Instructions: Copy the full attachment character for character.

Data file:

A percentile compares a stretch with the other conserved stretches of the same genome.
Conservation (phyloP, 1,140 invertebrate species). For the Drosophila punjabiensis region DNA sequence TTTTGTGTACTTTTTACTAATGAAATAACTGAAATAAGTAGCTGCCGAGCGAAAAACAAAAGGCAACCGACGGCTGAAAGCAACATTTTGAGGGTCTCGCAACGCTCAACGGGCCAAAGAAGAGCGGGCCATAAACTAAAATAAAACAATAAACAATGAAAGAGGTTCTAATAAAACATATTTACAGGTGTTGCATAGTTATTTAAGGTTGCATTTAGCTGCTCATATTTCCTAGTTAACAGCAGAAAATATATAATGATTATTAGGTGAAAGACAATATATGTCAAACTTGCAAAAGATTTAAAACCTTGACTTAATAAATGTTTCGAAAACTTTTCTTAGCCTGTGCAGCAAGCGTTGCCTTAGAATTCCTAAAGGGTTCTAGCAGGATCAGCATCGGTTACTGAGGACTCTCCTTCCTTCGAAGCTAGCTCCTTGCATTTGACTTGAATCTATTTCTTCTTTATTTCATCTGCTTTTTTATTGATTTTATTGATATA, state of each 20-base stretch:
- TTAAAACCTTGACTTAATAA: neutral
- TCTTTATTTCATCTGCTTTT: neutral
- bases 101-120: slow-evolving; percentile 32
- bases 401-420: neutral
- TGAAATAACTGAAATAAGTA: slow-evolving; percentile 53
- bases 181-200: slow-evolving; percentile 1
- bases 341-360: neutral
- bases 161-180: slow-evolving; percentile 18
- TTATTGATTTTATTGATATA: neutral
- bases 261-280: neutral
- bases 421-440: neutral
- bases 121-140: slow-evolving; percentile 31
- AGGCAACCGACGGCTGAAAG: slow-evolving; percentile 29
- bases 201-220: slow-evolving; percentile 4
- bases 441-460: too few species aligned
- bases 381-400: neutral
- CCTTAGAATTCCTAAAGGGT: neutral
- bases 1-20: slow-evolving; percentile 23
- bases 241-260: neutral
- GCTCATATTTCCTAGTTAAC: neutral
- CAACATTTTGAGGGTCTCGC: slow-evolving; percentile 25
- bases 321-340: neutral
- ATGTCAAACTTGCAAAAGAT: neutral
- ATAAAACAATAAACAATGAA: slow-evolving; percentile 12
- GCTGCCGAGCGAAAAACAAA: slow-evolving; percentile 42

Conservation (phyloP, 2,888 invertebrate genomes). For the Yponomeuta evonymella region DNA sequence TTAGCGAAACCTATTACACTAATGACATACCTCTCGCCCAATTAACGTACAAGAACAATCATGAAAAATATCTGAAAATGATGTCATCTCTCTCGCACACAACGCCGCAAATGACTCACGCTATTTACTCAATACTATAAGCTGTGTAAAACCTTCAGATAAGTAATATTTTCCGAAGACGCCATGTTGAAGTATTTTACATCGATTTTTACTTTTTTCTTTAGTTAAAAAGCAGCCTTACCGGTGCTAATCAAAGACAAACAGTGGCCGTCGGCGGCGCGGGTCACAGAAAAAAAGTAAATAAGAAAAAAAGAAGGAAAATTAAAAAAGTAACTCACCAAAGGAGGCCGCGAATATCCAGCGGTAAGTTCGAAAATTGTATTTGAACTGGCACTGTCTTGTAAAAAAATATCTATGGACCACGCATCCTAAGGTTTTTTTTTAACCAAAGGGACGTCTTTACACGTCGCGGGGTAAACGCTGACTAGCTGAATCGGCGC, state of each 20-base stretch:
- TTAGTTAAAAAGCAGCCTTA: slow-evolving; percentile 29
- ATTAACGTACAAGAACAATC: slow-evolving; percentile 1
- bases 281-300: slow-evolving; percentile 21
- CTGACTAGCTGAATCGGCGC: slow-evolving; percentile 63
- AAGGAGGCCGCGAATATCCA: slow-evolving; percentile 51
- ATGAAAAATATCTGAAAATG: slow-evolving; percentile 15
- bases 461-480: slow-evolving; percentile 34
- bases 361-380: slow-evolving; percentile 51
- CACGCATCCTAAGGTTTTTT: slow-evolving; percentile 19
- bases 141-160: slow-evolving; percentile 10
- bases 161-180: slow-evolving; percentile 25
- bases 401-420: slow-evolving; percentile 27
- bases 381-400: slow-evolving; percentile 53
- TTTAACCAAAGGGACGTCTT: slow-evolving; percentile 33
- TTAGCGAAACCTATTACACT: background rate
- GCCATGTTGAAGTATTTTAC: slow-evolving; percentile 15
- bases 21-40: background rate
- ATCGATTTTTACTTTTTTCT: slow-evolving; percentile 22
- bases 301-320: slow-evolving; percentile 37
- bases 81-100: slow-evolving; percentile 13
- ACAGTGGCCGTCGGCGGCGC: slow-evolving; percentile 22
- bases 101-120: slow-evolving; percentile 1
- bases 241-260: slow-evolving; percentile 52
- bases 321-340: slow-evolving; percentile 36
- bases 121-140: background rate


A percentile compares a stretch with the other conserved stretches of the same genome.
Conservation (phyloP, 1,140 invertebrate species). For the Drosophila punjabiensis region DNA sequence TTTTGTGTACTTTTTACTAATGAAATAACTGAAATAAGTAGCTGCCGAGCGAAAAACAAAAGGCAACCGACGGCTGAAAGCAACATTTTGAGGGTCTCGCAACGCTCAACGGGCCAAAGAAGAGCGGGCCATAAACTAAAATAAAACAATAAACAATGAAAGAGGTTCTAATAAAACATATTTACAGGTGTTGCATAGTTATTTAAGGTTGCATTTAGCTGCTCATATTTCCTAGTTAACAGCAGAAAATATATAATGATTATTAGGTGAAAGACAATATATGTCAAACTTGCAAAAGATTTAAAACCTTGACTTAATAAATGTTTCGAAAACTTTTCTTAGCCTGTGCAGCAAGCGTTGCCTTAGAATTCCTAAAGGGTTCTAGCAGGATCAGCATCGGTTACTGAGGACTCTCCTTCCTTCGAAGCTAGCTCCTTGCATTTGACTTGAATCTATTTCTTCTTTATTTCATCTGCTTTTTTATTGATTTTATTGATATA, state of each 20-base stretch:
- TTAAAACCTTGACTTAATAA: neutral
- TCTTTATTTCATCTGCTTTT: neutral
- bases 101-120: slow-evolving; percentile 32
- bases 401-420: neutral
- TGAAATAACTGAAATAAGTA: slow-evolving; percentile 53
- bases 181-200: slow-evolving; percentile 1
- bases 341-360: neutral
- bases 161-180: slow-evolving; percentile 18
- TTATTGATTTTATTGATATA: neutral
- bases 261-280: neutral
- bases 421-440: neutral
- bases 121-140: slow-evolving; percentile 31
- AGGCAACCGACGGCTGAAAG: slow-evolving; percentile 29
- bases 201-220: slow-evolving; percentile 4
- bases 441-460: too few species aligned
- bases 381-400: neutral
- CCTTAGAATTCCTAAAGGGT: neutral
- bases 1-20: slow-evolving; percentile 23
- bases 241-260: neutral
- GCTCATATTTCCTAGTTAAC: neutral
- CAACATTTTGAGGGTCTCGC: slow-evolving; percentile 25
- bases 321-340: neutral
- ATGTCAAACTTGCAAAAGAT: neutral
- ATAAAACAATAAACAATGAA: slow-evolving; percentile 12
- GCTGCCGAGCGAAAAACAAA: slow-evolving; percentile 42

Conservation (phyloP, 2,888 invertebrate genomes). For the Yponomeuta evonymella region DNA sequence TTAGCGAAACCTATTACACTAATGACATACCTCTCGCCCAATTAACGTACAAGAACAATCATGAAAAATATCTGAAAATGATGTCATCTCTCTCGCACACAACGCCGCAAATGACTCACGCTATTTACTCAATACTATAAGCTGTGTAAAACCTTCAGATAAGTAATATTTTCCGAAGACGCCATGTTGAAGTATTTTACATCGATTTTTACTTTTTTCTTTAGTTAAAAAGCAGCCTTACCGGTGCTAATCAAAGACAAACAGTGGCCGTCGGCGGCGCGGGTCACAGAAAAAAAGTAAATAAGAAAAAAAGAAGGAAAATTAAAAAAGTAACTCACCAAAGGAGGCCGCGAATATCCAGCGGTAAGTTCGAAAATTGTATTTGAACTGGCACTGTCTTGTAAAAAAATATCTATGGACCACGCATCCTAAGGTTTTTTTTTAACCAAAGGGACGTCTTTACACGTCGCGGGGTAAACGCTGACTAGCTGAATCGGCGC, state of each 20-base stretch:
- TTAGTTAAAAAGCAGCCTTA: slow-evolving; percentile 29
- ATTAACGTACAAGAACAATC: slow-evolving; percentile 1
- bases 281-300: slow-evolving; percentile 21
- CTGACTAGCTGAATCGGCGC: slow-evolving; percentile 63
- AAGGAGGCCGCGAATATCCA: slow-evolving; percentile 51
- ATGAAAAATATCTGAAAATG: slow-evolving; percentile 15
- bases 461-480: slow-evolving; percentile 34
- bases 361-380: slow-evolving; percentile 51
- CACGCATCCTAAGGTTTTTT: slow-evolving; percentile 19
- bases 141-160: slow-evolving; percentile 10
- bases 161-180: slow-evolving; percentile 25
- bases 401-420: slow-evolving; percentile 27
- bases 381-400: slow-evolving; percentile 53
- TTTAACCAAAGGGACGTCTT: slow-evolving; percentile 33
- TTAGCGAAACCTATTACACT: background rate
- GCCATGTTGAAGTATTTTAC: slow-evolving; percentile 15
- bases 21-40: background rate
- ATCGATTTTTACTTTTTTCT: slow-evolving; percentile 22
- bases 301-320: slow-evolving; percentile 37
- bases 81-100: slow-evolving; percentile 13
- ACAGTGGCCGTCGGCGGCGC: slow-evolving; percentile 22
- bases 101-120: slow-evolving; percentile 1
- bases 241-260: slow-evolving; percentile 52
- bases 321-340: slow-evolving; percentile 36
- bases 121-140: background rate